If you are selling cars for Latham Ford, then you are a representative of Latham Ford. A business must legally provide an opt in and opt out process with each text it sends, or a shopper can potentially litigate that you are incurring charges on their cell phone and more. While many sales reps are using their personal cell phones with the best intent, it is not compliant. Business is different than personal.

I am not sure which CRM tool you are using, but many have a texting feature that is inexpensive and allows you to text your shoppers through the CRM tool, and the initial text includes opt-in, and follow on texts always allow the shopper to opt out, so that you are compliant.

Hope that humble advice helps, and thanks for your insight!
 
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yagoparamo

Boss
Dec 30, 2009
1,892
494
First Name
Yago
So there are several ways to sue TXT message:

The advertising way: Text "MYFORD" to 224455 and get information about the new F150 rebate". That is a campaign driving system that intends to collect customer's cell phones.

Then there is the campaign done by collecting or matching cell phones from service customers and soliciting them.

Both of them are sketchy in terms of the legalities and whether they will work or customers will get annoyed if you contact them. BTY a quick search in Automotive news will show a recent expensive settlement by Lithia ($4M) for a text campaign.

Another way to look at text is to use it like chat, email, or a phone number in your website. I sue text a lot, in part because people that don't know me sometimes have a hard time getting my accent and part because when I have a quick question like "do you still have the red and green f150?" I would rather text and get and answer than establishing a long conversation.

I'm surprised that dealers have not adopted this to reach out to the new generations, specially those in metro areas. Buy an iPhone (Spring is $99/month flat) and have it in the Internet department just like you have any other communications tool in there. It will work.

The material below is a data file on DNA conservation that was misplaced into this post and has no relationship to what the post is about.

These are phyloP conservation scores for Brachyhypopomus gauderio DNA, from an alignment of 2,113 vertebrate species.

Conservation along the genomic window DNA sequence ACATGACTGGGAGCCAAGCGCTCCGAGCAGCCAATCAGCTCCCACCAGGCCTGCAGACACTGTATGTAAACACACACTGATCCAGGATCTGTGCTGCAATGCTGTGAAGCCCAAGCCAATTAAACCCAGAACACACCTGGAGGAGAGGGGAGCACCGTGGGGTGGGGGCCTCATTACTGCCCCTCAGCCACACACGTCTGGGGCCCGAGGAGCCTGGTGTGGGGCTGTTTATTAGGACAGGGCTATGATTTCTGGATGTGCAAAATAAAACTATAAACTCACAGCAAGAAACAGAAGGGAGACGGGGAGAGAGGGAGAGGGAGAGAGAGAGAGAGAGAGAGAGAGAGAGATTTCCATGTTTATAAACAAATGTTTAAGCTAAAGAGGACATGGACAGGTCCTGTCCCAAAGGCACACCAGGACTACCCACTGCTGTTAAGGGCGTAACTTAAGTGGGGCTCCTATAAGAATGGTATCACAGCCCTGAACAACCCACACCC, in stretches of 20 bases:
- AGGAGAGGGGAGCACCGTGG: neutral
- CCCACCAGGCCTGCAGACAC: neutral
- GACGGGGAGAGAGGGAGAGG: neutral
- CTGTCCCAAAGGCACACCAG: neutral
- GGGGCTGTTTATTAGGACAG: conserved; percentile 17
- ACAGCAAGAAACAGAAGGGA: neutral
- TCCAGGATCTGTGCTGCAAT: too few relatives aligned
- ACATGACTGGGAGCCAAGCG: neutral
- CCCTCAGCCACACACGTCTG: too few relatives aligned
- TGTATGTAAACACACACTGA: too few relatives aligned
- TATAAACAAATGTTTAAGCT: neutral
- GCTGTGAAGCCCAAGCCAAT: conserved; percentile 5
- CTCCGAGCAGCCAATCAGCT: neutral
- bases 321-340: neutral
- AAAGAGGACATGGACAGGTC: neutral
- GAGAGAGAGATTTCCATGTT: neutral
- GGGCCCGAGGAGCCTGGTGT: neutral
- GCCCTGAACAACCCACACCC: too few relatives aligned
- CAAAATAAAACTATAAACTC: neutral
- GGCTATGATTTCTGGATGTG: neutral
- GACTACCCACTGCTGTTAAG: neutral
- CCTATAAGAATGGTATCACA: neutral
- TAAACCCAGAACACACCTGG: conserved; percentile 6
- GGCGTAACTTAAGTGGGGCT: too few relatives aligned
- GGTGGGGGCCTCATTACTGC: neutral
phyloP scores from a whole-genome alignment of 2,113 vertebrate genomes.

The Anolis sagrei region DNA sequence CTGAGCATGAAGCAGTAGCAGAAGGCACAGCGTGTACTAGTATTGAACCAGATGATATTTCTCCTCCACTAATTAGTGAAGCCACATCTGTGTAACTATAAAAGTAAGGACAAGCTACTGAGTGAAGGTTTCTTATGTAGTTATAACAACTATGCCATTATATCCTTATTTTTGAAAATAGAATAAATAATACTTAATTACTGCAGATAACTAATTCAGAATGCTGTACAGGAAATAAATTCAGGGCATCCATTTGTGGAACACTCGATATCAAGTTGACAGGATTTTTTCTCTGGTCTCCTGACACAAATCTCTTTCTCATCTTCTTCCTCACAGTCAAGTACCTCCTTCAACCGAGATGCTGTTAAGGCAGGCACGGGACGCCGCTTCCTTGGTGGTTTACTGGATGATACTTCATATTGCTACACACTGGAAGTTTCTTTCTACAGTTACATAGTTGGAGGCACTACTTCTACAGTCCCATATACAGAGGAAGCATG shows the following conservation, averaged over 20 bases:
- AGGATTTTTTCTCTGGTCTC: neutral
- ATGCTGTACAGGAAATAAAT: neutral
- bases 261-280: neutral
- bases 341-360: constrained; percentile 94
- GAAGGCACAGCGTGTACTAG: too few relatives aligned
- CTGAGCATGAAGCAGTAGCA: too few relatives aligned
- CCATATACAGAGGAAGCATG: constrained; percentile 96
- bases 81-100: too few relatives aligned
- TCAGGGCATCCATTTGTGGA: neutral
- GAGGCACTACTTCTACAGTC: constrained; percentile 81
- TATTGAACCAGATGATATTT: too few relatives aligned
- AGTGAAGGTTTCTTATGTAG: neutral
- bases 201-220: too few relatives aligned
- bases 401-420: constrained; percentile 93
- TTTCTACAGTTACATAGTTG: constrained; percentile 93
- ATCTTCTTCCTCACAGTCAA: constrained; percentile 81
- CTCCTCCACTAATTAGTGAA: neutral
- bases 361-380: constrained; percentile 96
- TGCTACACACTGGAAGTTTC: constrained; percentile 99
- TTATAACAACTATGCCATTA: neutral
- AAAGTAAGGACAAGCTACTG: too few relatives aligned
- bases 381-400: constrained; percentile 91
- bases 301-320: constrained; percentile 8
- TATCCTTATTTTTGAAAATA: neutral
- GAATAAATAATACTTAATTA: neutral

johno

Lot Lizard
Sep 15, 2011
19
3
First Name
John
Yago
You said “Another way to look at text is to use it like chat, email, or a phone number in your website”.


The same thought occurred to me some time ago regarding texting within an individual vehicle sales advertisement. Not everyone is comfortable sending in an email lead, but texting is so now and happening. So we built an iframe module that displays in the sales ad and asks the customer “do you have questions … send us a text message …”

This module backend is built as a hybrid email/text module. The message the customer enters is sent as a text message to our sales manager’s phone and as a backup, as email to myself. (An email backup is just in case the Blackberry phone is not working, as it has happened twice that we had to replace his phone, and it took a couple days to be replaced). The sales manager forwards the text message to the sales person he wishes to handle the lead. The choice is then to text or simply call the person. Right now we average about one text lead a day, while not a high volume it’s a great way to start the conversation with the person who is interested as they contacted us first.

The vehicle “stock number” and “make information” is included automatically with the text, so we know what they are interested in.


Here is a sample text we received today where the customer even included their email.

[George Van###, 519-###-9764] Stk #33512A 2011 Avenger: I would be interested in seeking this vehicle type or anything else you could assist with. I am looking for $1000 down payment with tradein of 2001 Pontiac Grand Am GT. In case there are other newer vehicles you could assist with.
email:
georgev##@gmai#.com



John O.
 
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ewalraven

Rust & Dust
Mar 23, 2010
168
32
First Name
Delete
I just see text messaging work for dealers for stuff like confirming appointments, but communicating back and forth via TXT on price negotiating and trying to set the appointment just seems like pain to me.

Though, if a customer INITIATES the conversation. That's a whole different story.

By no means do I think this is a "game changer", but offering this as a line of communication wouldn't hurt. Then again, in a perfect world, wouldn't it be nice to get in contact with the dealer via skype, gchat, twitter, tango, and FaceTime?
 
Get Podium
Jan 2, 2013
19
2
First Name
nick
As a method of continuing a conversation it's an amazing tool, but for starting one I haven't seen a great system just yet.